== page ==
Health: Vaccination: do you know the risks?: Jan Roberts meets parents who believe immunisation against measles, mumps and rubella injured their children

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Indy Lifestyle Online
It all began in December 1992 when Robert, a healthy one-year-old boy, went with his mother, Jackie Fletcher, to have his measles, mumps and rubella injection.

'Ten days later he started convulsing. We went by ambulance to the Royal Albert Edward Infirmary, Wigan,' says Mrs Fletcher, who comes from Warrington, Cheshire.

'When we suggested our son might be reacting to the vaccination, the doctor looked puzzled. He said the fit coming after the inoculation was a coincidence and would probably not recur. The consultant on the ward said much the same. However, our child continued to have fit after fit.

'Our son was eventually diagnosed as epileptic as well as having a very rare acquired immunodeficiency problem.' Robert, now two-and-a-half, has several fits a week. The Fletchers have been granted legal aid to take a compensation claim to court.

There were many hospital visits after the first crisis in December. In May 1993 Robert was again admitted but he was so ill that he was transferred to the Royal Manchester Children's Hospital. There Mrs Fletcher met another mother, Gill Dean, from Ashton, whose daughter Clare appeared to have a similar problem.

This seemed an extraordinary coincidence - like two needles meeting in a haystack. Both mothers had been told their child's sudden ill health was 'rare and nothing to do with the injection', but they decided to investigate.

One of Mrs Fletcher's first steps was to contact her local Community Health Council, which agreed to place an item in the local paper to find if any more parents had had a child suffer adverse reactions which they believed were connected to the MMR vaccination. Thirty responded.

By December the parents had formed a group called 'Jabs', for Justice, Awareness and Basic Support. Similar groups exist in the US, Australia, New Zealand and France. Mrs Fletcher stresses that they are not 'anti-vaccination' but they do want better information and compensation for their children.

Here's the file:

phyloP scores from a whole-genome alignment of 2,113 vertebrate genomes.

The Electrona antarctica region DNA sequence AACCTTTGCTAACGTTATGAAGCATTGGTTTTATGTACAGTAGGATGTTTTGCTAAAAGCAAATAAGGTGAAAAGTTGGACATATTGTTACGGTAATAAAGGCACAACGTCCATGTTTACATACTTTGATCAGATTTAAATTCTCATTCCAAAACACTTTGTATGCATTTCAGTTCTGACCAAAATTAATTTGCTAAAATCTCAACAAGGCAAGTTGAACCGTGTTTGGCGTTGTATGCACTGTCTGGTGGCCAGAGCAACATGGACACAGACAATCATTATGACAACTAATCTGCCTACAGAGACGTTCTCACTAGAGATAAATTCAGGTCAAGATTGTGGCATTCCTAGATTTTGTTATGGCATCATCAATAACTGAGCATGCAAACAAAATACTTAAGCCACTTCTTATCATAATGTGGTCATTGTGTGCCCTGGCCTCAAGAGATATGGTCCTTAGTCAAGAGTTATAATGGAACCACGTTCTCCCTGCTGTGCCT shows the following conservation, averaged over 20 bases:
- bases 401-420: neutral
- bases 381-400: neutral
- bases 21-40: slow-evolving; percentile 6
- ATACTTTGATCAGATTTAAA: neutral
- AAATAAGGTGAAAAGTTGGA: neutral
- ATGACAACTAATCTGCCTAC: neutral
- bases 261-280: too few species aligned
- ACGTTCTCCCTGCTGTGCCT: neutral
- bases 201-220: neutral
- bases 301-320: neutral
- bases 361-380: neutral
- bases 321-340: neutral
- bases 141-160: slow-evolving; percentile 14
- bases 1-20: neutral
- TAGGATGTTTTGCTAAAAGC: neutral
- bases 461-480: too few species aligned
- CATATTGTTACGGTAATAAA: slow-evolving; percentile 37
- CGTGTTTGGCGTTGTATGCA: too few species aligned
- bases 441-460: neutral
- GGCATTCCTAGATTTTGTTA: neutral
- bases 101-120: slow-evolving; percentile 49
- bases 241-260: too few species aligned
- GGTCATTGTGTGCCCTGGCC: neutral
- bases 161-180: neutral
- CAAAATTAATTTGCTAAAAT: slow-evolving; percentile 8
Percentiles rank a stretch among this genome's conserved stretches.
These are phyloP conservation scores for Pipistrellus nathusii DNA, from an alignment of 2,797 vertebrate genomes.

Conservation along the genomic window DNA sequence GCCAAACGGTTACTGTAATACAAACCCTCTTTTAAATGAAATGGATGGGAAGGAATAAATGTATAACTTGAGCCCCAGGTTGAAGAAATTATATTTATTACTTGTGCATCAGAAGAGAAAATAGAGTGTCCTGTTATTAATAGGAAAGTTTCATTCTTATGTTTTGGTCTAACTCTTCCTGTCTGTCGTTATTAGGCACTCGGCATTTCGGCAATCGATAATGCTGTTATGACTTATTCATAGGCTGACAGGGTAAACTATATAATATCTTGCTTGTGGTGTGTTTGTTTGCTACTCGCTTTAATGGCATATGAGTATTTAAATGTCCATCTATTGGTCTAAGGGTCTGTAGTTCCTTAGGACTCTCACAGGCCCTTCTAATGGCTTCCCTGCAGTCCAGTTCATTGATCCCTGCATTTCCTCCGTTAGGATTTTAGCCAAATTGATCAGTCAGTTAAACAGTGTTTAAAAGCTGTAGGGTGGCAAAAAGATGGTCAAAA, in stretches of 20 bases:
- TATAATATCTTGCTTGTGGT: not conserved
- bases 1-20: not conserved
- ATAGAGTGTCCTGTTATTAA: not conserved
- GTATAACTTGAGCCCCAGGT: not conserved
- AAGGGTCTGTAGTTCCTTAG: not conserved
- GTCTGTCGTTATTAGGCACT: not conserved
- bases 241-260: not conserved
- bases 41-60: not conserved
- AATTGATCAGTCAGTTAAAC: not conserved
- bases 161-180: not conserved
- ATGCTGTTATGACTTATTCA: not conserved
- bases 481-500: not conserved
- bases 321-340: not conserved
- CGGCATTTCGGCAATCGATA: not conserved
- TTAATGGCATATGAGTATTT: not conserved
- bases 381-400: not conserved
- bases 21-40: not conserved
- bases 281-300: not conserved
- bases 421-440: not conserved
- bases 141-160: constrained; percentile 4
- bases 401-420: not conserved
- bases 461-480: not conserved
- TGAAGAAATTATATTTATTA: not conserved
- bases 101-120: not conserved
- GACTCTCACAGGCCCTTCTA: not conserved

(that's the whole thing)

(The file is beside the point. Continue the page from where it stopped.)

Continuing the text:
'We don't want to damage the vaccination programme but if there is a problem it should come out,' says Mrs Fletcher. 'We know the majority of children go through the programme without any problems. What we want is more accessible information at clinic level so parents know about adverse reactions as well as the protective factors. Then we can make informed choices.'

Richard Barr, of Dawbarns, King's Lynn, is one the solicitors acting for Jabs. 'We are all saying that it is not wrong to vaccinate. But we are saying that parents must be given more information. The leaflets some parents saw said that there was no measurable risk. One parent told me that if she had been told there was even a remote risk, she would not have had her child vaccinated,' he said.

To date 180 parents have contacted Jabs, about 120 of them concerned about the MMR vaccination. All these were sent questionnaires from which Jabs has compiled a list of UK children and their alleged adverse reactions. They are now analysing the data.

Three makes of vaccine are implicated. Two of these ceased to be used by the Department of Health in September 1992, subsequent to reports of 'mild transient meningitis'. The Department has always denied formally 'withdrawing' the vaccines, stating that it had simply changed its source of supply. Mrs Fletcher and her colleagues want to know why Canada withdrew the two brands 18 months before the UK. Japan has also suspended use of the two vaccines.

One of these vaccines was called Pluserix-MMR, manufactured by SmithKline Beecham. Jabs has so far identified 24 children on the list who received this. The other withdrawn vaccine was Immravax, made by Merieux UK Ltd. Thirteen of the children on list were given it.

Jabs has identified seven children who received MMR-2 vaccine, made by the US company Merck. This vaccine is the one currently used in the UK. A Department of Health spokesman said last week the risk of MMR-2 causing meningitis was so small as to be 'unquantifiable' and there was no direct risk of epilepsy. Richard Barr confirmed that one of the cases granted legal aid was given MMR-2 as were four of his cases in the process of applying for legal aid.

A Merck US spokesman says: 'Three hundred million doses of MMR-2 have been distributed worldwide. There is no causal relationship established between meningitis, mumps and encephalitis and the MMR-2 vaccine. It has an unsurpassed record of safety.'

Jabs says that three Pluserix-MMR children in the UK died shortly after receiving the vaccine. Other reactions listed by the parents include arthritis, epilepsy, affected speech, deafness, delayed development, fits, convulsions, and attacks of measles and mumps.

Since 1988 about four million children have been through the MMR programme. The Government does recognise that children can be damaged by vaccination. Since 1979, when the Vaccine Damage Payment system was set up, some 600 have won state compensation. The maximum pay-out is pounds 30,000 but cases are difficult to prove and disability would have to be very severe.

Meanwhile the pressure is on for GPs to achieve their vaccination targets. They receive a bonus of pounds 1,905 if 90 per cent of children under two on their list are vaccinated. If only 70 per cent are vaccinated, they receive pounds 635. Below this they get no bonus. Mrs Fletcher says these payments threaten the objectivity of medical decisions.

Jabs: Jackie Fletcher, 1 Gawsworth Road, Goldborne, Warrington, Cheshire, WA3 3RF (0942 713565). Jabs will feature on the ITV programme '3D' on Thursday at 7.30pm.

(Photograph omitted)